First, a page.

VIP Membership

The physiology of marriage 1 HTML version

delicacy from despising the author, from the very moment that he,
forfeiting the praise which most artists welcome, has in a certain
way engraved on the title page of his book the prudent inscription
written on the portal of certain establishments: _Ladies must not
"Marriage is not an institution of nature. The family in the east is
entirely different from the family in the west. Man is the servant of
nature, and the institutions of society are grafts, not spontaneous
growths of nature. Laws are made to suit manners, and manners vary.
"Marriage must therefore undergo the gradual development towards
perfection to which all human affairs submit."
These words, pronounced in the presence of the Conseil d'Etat by
Napoleon during the discussion of the civil code, produced a profound
impression upon the author of this book; and perhaps unconsciously he
received the suggestion of this work, which he now presents to the
public. And indeed at the period during which, while still in his
youth, he studied French law, the word ADULTERY made a singular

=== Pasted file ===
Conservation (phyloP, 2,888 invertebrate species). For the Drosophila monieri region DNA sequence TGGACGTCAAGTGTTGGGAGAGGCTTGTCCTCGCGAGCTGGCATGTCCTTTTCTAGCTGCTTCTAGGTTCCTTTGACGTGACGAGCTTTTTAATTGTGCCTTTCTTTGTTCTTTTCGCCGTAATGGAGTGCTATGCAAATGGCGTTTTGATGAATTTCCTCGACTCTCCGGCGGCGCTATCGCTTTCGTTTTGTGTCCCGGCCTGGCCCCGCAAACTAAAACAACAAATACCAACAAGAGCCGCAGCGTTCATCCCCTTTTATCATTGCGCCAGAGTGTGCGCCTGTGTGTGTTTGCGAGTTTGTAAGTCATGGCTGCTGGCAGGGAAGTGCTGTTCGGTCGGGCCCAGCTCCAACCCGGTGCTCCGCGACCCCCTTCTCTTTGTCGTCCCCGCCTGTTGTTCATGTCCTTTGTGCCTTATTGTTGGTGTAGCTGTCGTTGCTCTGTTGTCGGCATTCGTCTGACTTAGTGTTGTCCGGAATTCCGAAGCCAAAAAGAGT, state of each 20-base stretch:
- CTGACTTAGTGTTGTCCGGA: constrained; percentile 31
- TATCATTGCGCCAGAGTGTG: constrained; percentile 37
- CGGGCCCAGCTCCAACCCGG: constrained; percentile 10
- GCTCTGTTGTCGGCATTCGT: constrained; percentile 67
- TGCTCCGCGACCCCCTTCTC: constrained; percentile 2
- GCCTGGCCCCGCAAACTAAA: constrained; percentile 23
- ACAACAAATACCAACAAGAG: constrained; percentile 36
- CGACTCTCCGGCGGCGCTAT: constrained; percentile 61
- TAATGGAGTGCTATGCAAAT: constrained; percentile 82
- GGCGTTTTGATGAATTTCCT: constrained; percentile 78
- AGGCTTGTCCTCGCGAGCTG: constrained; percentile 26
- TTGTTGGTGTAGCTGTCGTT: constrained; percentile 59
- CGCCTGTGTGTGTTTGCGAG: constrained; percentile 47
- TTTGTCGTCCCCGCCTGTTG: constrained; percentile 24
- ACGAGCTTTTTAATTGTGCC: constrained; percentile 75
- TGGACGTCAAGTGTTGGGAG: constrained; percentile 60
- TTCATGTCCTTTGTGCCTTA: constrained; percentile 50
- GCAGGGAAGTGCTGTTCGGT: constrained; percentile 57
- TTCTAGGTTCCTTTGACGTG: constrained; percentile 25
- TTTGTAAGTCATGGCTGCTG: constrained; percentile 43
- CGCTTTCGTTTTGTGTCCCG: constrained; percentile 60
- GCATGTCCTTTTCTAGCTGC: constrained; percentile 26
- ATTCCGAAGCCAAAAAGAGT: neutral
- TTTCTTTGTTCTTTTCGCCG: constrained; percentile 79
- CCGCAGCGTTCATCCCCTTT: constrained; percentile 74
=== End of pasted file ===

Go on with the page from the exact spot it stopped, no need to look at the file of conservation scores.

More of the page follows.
impression upon him. Taking, as it did, a prominent place in the code,
this word never occurred to his mind without conjuring up its mournful
train of consequences. Tears, shame, hatred, terror, secret crime,
bloody wars, families without a head, and social misery rose like a
sudden line of phantoms before him when he read the solemn word
ADULTERY! Later on, when he became acquainted with the most cultivated
circles of society, the author perceived that the rigor of marriage
laws was very generally modified by adultery. He found that the number
of unhappy homes was larger than that of happy marriages. In fact, he
was the first to notice that of all human sciences that which relates
to marriage was the least progressive. But this was the observation of
a young man; and with him, as with so many others, this thought, like
a pebble flung into the bosom of a lake, was lost in the abyss of his
tumultuous thoughts. Nevertheless, in spite of himself the author was
compelled to investigate, and eventually there was gathered within his
mind, little by little, a swarm of conclusions, more or less just, on
the subject of married life. Works like the present one are formed in
the mind of the author with as much mystery as that with which
truffles grow on the scented plains of Perigord. Out of the primitive
and holy horror which adultery caused him and the investigation which
he had thoughtlessly made, there was born one morning a trifling
thought in which his ideas were formulated. This thought was really a
satire upon marriage. It was as follows: A husband and wife found
themselves in love with each other for the first time after
twenty-seven years of marriage.